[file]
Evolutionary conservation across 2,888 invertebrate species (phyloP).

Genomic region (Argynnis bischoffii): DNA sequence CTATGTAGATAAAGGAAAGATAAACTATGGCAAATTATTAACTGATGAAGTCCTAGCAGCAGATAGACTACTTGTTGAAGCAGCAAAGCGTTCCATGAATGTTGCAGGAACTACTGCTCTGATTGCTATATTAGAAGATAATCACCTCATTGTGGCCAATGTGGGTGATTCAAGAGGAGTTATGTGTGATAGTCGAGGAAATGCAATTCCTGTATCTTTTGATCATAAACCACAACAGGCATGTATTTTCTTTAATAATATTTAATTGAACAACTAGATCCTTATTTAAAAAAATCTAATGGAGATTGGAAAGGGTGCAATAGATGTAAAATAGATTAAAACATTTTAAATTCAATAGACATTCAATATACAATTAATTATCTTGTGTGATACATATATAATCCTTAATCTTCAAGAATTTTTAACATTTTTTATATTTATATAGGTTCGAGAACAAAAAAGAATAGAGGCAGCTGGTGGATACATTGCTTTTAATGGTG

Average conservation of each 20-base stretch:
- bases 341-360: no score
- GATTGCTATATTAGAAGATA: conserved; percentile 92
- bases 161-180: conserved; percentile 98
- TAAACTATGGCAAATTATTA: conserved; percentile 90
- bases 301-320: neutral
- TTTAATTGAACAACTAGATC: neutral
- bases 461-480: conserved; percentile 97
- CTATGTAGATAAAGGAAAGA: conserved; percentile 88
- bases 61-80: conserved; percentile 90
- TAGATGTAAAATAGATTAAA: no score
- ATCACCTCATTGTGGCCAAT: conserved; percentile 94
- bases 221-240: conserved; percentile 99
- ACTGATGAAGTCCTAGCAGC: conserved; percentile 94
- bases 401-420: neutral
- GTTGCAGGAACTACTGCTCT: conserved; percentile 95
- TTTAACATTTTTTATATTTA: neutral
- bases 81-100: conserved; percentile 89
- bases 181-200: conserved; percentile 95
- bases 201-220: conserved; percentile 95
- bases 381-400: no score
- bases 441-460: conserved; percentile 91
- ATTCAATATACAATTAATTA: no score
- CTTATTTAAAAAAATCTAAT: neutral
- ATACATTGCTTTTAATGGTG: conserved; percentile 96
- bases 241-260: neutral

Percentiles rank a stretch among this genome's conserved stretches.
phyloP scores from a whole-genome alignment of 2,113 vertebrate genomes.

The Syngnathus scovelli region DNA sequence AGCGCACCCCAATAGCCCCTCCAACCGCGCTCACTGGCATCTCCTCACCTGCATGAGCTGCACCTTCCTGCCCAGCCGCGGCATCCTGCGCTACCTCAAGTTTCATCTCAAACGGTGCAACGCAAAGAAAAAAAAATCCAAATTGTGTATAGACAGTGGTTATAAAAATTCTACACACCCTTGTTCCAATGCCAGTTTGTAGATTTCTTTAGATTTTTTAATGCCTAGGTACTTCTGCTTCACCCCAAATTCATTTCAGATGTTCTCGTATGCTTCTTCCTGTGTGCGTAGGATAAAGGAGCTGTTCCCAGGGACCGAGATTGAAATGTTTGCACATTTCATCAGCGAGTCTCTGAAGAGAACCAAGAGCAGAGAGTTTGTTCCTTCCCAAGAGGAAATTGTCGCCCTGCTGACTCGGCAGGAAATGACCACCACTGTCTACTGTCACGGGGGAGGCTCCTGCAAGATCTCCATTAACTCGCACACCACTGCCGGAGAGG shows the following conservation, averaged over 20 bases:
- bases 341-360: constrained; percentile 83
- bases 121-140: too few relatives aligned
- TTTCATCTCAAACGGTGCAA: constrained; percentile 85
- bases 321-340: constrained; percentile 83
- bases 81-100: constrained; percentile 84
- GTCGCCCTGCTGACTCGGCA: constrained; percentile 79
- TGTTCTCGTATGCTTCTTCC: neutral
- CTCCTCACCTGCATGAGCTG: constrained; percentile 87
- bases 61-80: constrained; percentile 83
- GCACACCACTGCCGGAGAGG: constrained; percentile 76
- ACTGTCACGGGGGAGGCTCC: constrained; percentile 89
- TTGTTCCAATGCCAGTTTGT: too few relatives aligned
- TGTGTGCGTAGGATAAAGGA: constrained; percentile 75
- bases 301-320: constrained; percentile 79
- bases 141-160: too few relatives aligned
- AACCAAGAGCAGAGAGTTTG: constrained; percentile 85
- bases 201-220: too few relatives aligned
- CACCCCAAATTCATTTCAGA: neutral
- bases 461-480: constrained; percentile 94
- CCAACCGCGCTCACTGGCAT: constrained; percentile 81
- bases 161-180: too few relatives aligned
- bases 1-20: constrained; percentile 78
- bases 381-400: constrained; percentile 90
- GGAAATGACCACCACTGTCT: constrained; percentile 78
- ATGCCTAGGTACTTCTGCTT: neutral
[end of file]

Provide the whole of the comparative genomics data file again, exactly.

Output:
Evolutionary conservation across 2,888 invertebrate species (phyloP).

Genomic region (Argynnis bischoffii): DNA sequence CTATGTAGATAAAGGAAAGATAAACTATGGCAAATTATTAACTGATGAAGTCCTAGCAGCAGATAGACTACTTGTTGAAGCAGCAAAGCGTTCCATGAATGTTGCAGGAACTACTGCTCTGATTGCTATATTAGAAGATAATCACCTCATTGTGGCCAATGTGGGTGATTCAAGAGGAGTTATGTGTGATAGTCGAGGAAATGCAATTCCTGTATCTTTTGATCATAAACCACAACAGGCATGTATTTTCTTTAATAATATTTAATTGAACAACTAGATCCTTATTTAAAAAAATCTAATGGAGATTGGAAAGGGTGCAATAGATGTAAAATAGATTAAAACATTTTAAATTCAATAGACATTCAATATACAATTAATTATCTTGTGTGATACATATATAATCCTTAATCTTCAAGAATTTTTAACATTTTTTATATTTATATAGGTTCGAGAACAAAAAAGAATAGAGGCAGCTGGTGGATACATTGCTTTTAATGGTG

Average conservation of each 20-base stretch:
- bases 341-360: no score
- GATTGCTATATTAGAAGATA: conserved; percentile 92
- bases 161-180: conserved; percentile 98
- TAAACTATGGCAAATTATTA: conserved; percentile 90
- bases 301-320: neutral
- TTTAATTGAACAACTAGATC: neutral
- bases 461-480: conserved; percentile 97
- CTATGTAGATAAAGGAAAGA: conserved; percentile 88
- bases 61-80: conserved; percentile 90
- TAGATGTAAAATAGATTAAA: no score
- ATCACCTCATTGTGGCCAAT: conserved; percentile 94
- bases 221-240: conserved; percentile 99
- ACTGATGAAGTCCTAGCAGC: conserved; percentile 94
- bases 401-420: neutral
- GTTGCAGGAACTACTGCTCT: conserved; percentile 95
- TTTAACATTTTTTATATTTA: neutral
- bases 81-100: conserved; percentile 89
- bases 181-200: conserved; percentile 95
- bases 201-220: conserved; percentile 95
- bases 381-400: no score
- bases 441-460: conserved; percentile 91
- ATTCAATATACAATTAATTA: no score
- CTTATTTAAAAAAATCTAAT: neutral
- ATACATTGCTTTTAATGGTG: conserved; percentile 96
- bases 241-260: neutral

Percentiles rank a stretch among this genome's conserved stretches.
phyloP scores from a whole-genome alignment of 2,113 vertebrate genomes.

The Syngnathus scovelli region DNA sequence AGCGCACCCCAATAGCCCCTCCAACCGCGCTCACTGGCATCTCCTCACCTGCATGAGCTGCACCTTCCTGCCCAGCCGCGGCATCCTGCGCTACCTCAAGTTTCATCTCAAACGGTGCAACGCAAAGAAAAAAAAATCCAAATTGTGTATAGACAGTGGTTATAAAAATTCTACACACCCTTGTTCCAATGCCAGTTTGTAGATTTCTTTAGATTTTTTAATGCCTAGGTACTTCTGCTTCACCCCAAATTCATTTCAGATGTTCTCGTATGCTTCTTCCTGTGTGCGTAGGATAAAGGAGCTGTTCCCAGGGACCGAGATTGAAATGTTTGCACATTTCATCAGCGAGTCTCTGAAGAGAACCAAGAGCAGAGAGTTTGTTCCTTCCCAAGAGGAAATTGTCGCCCTGCTGACTCGGCAGGAAATGACCACCACTGTCTACTGTCACGGGGGAGGCTCCTGCAAGATCTCCATTAACTCGCACACCACTGCCGGAGAGG shows the following conservation, averaged over 20 bases:
- bases 341-360: constrained; percentile 83
- bases 121-140: too few relatives aligned
- TTTCATCTCAAACGGTGCAA: constrained; percentile 85
- bases 321-340: constrained; percentile 83
- bases 81-100: constrained; percentile 84
- GTCGCCCTGCTGACTCGGCA: constrained; percentile 79
- TGTTCTCGTATGCTTCTTCC: neutral
- CTCCTCACCTGCATGAGCTG: constrained; percentile 87
- bases 61-80: constrained; percentile 83
- GCACACCACTGCCGGAGAGG: constrained; percentile 76
- ACTGTCACGGGGGAGGCTCC: constrained; percentile 89
- TTGTTCCAATGCCAGTTTGT: too few relatives aligned
- TGTGTGCGTAGGATAAAGGA: constrained; percentile 75
- bases 301-320: constrained; percentile 79
- bases 141-160: too few relatives aligned
- AACCAAGAGCAGAGAGTTTG: constrained; percentile 85
- bases 201-220: too few relatives aligned
- CACCCCAAATTCATTTCAGA: neutral
- bases 461-480: constrained; percentile 94
- CCAACCGCGCTCACTGGCAT: constrained; percentile 81
- bases 161-180: too few relatives aligned
- bases 1-20: constrained; percentile 78
- bases 381-400: constrained; percentile 90
- GGAAATGACCACCACTGTCT: constrained; percentile 78
- ATGCCTAGGTACTTCTGCTT: neutral